© Timothy Monger & Leon Jackson /TiVo
38 albums sorted by Most acclaimed
Narrow my search
Jazz - Released September 17, 2008 | Frémeaux & associés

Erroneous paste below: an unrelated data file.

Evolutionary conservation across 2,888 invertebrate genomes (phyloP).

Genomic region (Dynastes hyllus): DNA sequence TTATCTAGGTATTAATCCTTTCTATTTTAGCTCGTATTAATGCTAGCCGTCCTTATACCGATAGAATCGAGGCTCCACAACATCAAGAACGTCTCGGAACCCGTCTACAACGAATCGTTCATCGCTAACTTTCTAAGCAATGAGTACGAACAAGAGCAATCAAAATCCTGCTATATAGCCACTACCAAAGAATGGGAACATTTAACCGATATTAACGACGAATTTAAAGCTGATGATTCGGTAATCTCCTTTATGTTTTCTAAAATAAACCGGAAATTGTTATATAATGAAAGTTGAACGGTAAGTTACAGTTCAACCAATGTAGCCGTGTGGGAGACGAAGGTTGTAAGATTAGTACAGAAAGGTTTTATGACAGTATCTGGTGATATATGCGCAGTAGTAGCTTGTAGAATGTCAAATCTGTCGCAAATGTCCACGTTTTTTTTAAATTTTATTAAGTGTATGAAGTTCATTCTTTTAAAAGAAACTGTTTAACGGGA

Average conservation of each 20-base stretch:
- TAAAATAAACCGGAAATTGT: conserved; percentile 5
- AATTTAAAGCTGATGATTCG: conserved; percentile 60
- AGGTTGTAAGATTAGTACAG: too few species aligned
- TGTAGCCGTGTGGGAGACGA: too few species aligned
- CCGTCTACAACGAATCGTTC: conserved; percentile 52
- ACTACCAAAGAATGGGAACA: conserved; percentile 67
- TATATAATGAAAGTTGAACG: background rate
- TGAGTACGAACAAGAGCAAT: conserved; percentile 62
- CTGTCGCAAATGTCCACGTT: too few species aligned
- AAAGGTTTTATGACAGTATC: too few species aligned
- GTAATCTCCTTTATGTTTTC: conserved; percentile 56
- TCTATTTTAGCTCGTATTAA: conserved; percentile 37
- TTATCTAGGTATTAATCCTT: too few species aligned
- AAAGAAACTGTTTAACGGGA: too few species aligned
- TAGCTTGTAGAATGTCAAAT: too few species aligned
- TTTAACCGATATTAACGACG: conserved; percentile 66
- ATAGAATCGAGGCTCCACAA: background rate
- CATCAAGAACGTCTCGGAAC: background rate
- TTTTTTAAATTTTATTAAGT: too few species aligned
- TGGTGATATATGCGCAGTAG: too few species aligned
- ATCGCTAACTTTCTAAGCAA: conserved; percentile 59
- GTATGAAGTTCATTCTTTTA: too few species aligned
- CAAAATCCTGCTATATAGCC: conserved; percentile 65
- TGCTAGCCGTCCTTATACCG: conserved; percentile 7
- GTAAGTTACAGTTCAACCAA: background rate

There are dozens of compilations of music by Cameroonian saxophonist Manu Dibango, one of the great globetrotters in world music, who brought the sound of his trademark “Soul Makossa“ (that had little actual makossa in it) to Europe, the United States, Asia, and beyond. He has recorded with everyone from Sly & Robbie to Fela Kuti to Don Cherry. He has been recording since the 1960s, and criss-crossing the globe since 1972. That said, of all the compilations out there, this one is unique. First of all, its 17 tracks are all previously unreleased. Secondly, recorded in both France and in New York, the music contained herein was written and recorded for soundtracks and library recordings; meaning, of course, that apart from cinema, this music appeared in television programs and in commercial radio and television advertising. The list of musicians and complete discographical information is unavailable, but the French Fremaux & Associes imprint that compiled these sides has done an admirable job of getting Dibango to go into his memory banks and offer at least partial details. All of these tracks were cut between 1971 and 1975. The French recordings were easier because they contained players from his Parisian band: Jacques Bolognesi, Ivan Julien, François Jeanneau, and Slim Pezinhere. The sides recorded in New York contained guest musicians that were all jazz superstars, including drummer Tony Williams, bassist Buster Williams, and pianist Cedar Walton. Not surprisingly, the sounds here are of a wide variety, they are not only appealing, but stellar. The styles range from the Afro-beat sounds in “Lagos Go Slow,” to the funky, African jazz of “Da Bush a Bush,” to the Gato Barbieri-influenced Afro-Cuban jazz funk in “Blowin’ Western Mind,” to straight-up exotica funk on “Aphrodite Shake.” This set offers the many sides of one of Africa’s and the world’s most diverse musicians at his very best. Anyone who’s ever been interested in Dibango’s music will want this set. There are liners by Benjamin Goldstein, Jacques Denis, and Patrick Fremaux, and though they hold less actual historical information than the music fanatic would necessarily desire, they are aesthetically and culturally informative. In true label fashion, this set is attractively packaged and competitively priced. © Thom Jurek /TiVo